Brad Pitt traded laughs on Monday in a call to the International Space Station with a NASA astronaut, who somersaulted during the zero-gravity interview ahead of this week's release of the actor's new film, the space thriller "Ad Astra."
Pitt peppered astronaut Nick Hague with dozens of questions about what life was like in space. He interviewed Hague from Washington via a transmission line from NASA's Mission Control Center in Houston.
"Most important question: Who controls the jam box?" Pitt asked, referring to the space station's music.
"We have a rotating playlist, we take turns. And it's nice because we have the international flair as well," Hague replied. "Getting to hear some traditional music from Russia over dinner is a nice change, exposure."
Pitt plays astronaut Roy McBride, who travels to the outer edges of the solar system to find his missing father, confronting a mystery along the way that threatens humanity's existence back on Earth. "Ad Astra" - whose Latin title means "to the stars" - opens in U.S. theaters on Friday.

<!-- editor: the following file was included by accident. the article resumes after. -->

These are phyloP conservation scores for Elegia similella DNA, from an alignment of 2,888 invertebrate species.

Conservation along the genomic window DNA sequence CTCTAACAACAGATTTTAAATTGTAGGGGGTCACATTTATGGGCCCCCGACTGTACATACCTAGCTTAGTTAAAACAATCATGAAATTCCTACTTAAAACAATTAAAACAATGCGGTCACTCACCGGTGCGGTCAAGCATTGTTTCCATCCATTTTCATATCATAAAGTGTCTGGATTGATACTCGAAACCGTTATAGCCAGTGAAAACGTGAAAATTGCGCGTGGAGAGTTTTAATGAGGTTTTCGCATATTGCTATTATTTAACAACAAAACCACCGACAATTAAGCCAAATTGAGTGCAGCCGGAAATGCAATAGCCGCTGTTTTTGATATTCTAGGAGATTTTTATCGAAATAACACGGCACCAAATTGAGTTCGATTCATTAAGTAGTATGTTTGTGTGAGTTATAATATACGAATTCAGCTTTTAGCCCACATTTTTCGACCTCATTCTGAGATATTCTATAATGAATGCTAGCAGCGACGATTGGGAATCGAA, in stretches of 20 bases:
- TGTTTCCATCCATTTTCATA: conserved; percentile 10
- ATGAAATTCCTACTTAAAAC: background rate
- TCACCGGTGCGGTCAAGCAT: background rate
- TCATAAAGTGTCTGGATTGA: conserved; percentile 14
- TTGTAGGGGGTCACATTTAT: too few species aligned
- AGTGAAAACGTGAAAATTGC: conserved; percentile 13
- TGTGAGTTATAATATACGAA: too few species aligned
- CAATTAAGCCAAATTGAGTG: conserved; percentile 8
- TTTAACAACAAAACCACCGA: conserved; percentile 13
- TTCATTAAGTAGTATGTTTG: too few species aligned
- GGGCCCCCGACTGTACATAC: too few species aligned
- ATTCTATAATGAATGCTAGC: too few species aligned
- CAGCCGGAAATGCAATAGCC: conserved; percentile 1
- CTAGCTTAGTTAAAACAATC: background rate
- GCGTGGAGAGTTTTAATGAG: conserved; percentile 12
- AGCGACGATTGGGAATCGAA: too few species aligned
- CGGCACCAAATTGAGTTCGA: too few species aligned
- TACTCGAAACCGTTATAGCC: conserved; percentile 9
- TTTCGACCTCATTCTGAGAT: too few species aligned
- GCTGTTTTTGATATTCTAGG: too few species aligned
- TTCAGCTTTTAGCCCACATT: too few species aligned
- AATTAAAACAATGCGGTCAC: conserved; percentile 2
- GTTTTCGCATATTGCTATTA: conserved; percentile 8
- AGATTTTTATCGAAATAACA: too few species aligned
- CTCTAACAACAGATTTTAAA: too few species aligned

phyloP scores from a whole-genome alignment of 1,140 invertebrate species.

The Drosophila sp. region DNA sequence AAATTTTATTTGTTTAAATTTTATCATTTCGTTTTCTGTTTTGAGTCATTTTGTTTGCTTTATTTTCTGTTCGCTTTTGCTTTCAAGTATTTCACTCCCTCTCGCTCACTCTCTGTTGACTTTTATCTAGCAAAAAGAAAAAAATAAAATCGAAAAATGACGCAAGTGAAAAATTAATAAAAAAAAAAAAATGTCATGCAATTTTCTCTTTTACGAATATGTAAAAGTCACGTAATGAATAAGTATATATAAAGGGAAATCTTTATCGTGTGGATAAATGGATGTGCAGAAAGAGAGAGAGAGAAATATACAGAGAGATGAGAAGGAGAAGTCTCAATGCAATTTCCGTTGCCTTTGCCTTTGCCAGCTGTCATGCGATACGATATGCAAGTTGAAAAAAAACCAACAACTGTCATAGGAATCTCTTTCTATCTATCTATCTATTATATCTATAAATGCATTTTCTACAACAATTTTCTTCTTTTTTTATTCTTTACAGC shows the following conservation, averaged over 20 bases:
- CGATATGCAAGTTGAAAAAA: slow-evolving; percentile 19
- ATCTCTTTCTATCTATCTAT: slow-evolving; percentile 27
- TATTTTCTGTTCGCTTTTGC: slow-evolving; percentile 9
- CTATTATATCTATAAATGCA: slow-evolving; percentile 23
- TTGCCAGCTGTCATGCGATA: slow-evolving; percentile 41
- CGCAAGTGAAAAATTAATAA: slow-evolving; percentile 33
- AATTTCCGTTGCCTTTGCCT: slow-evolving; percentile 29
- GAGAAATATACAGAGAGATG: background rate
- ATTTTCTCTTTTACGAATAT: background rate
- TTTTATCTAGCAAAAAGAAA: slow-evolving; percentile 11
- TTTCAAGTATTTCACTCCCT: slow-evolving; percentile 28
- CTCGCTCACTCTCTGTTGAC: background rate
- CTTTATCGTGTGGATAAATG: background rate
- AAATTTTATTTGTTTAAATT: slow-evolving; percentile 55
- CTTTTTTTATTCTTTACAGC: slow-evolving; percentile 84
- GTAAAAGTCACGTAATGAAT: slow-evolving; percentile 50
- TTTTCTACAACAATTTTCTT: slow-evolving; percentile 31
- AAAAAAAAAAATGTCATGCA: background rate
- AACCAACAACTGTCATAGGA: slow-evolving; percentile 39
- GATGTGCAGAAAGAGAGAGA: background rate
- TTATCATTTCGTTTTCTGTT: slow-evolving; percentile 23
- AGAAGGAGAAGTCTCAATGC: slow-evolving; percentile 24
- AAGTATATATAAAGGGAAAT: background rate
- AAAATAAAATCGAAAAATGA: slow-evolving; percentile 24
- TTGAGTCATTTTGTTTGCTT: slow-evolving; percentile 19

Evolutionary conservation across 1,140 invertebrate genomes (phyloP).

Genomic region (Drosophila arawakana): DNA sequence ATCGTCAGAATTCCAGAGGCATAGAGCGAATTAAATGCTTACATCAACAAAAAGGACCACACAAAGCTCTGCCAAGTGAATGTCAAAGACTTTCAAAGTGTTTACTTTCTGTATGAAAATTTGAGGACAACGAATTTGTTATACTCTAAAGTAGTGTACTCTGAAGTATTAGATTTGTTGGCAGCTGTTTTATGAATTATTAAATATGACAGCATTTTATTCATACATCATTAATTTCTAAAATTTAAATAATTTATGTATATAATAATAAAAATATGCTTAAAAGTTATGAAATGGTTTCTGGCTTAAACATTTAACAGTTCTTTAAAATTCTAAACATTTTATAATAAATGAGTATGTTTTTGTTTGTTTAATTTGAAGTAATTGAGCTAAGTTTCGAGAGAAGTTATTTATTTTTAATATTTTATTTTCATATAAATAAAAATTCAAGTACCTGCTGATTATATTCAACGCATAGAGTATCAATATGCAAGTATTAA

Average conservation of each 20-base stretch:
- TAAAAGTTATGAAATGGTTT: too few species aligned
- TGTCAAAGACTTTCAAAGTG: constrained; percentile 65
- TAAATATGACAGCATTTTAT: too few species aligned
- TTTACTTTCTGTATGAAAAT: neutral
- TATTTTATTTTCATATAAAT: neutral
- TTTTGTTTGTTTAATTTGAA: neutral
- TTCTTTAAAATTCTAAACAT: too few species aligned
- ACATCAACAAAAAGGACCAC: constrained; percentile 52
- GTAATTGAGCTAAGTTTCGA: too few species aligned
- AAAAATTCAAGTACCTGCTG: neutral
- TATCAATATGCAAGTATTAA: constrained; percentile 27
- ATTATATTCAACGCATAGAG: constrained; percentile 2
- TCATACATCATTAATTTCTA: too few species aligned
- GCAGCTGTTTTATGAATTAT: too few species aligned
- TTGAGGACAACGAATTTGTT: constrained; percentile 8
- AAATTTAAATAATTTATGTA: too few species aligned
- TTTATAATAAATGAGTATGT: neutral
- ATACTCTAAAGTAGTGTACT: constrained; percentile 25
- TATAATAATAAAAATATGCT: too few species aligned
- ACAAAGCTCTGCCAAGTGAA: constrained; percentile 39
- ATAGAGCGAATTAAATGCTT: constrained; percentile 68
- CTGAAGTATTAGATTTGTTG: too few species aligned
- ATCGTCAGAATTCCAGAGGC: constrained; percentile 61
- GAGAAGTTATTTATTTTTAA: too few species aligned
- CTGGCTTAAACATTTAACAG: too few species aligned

The National Aeronautics and Space Administration was given an early copy of the movie's script to provide visual and technical expertise, according to its film and TV liaison, Bert Ulrich. Detailed images of Mars from NASA's Jet Propulsion Laboratory informed the film's recreation of Martian landscapes, he said.
"The script did not have a NASA storyline, but there were ways that we could still help them," Ulrich said in an interview, adding that the film shows some parallels to NASA's Moon-to-Mars Artemis program, such as the way characters use the moon to travel further to Mars.
After asking questions like how realistic his zero-gravity movements were in a studio environment - as Hague performed one for him - Pitt said he had one last question "and I need to call on your expertise."
"Who was more believable, Clooney or Pitt?" the actor asked, referring to George Clooney, a good friend who played an astronaut in the 2013 film "Gravity" and has starred with Pitt in a number of other films.
"You were, absolutely," Hague replied.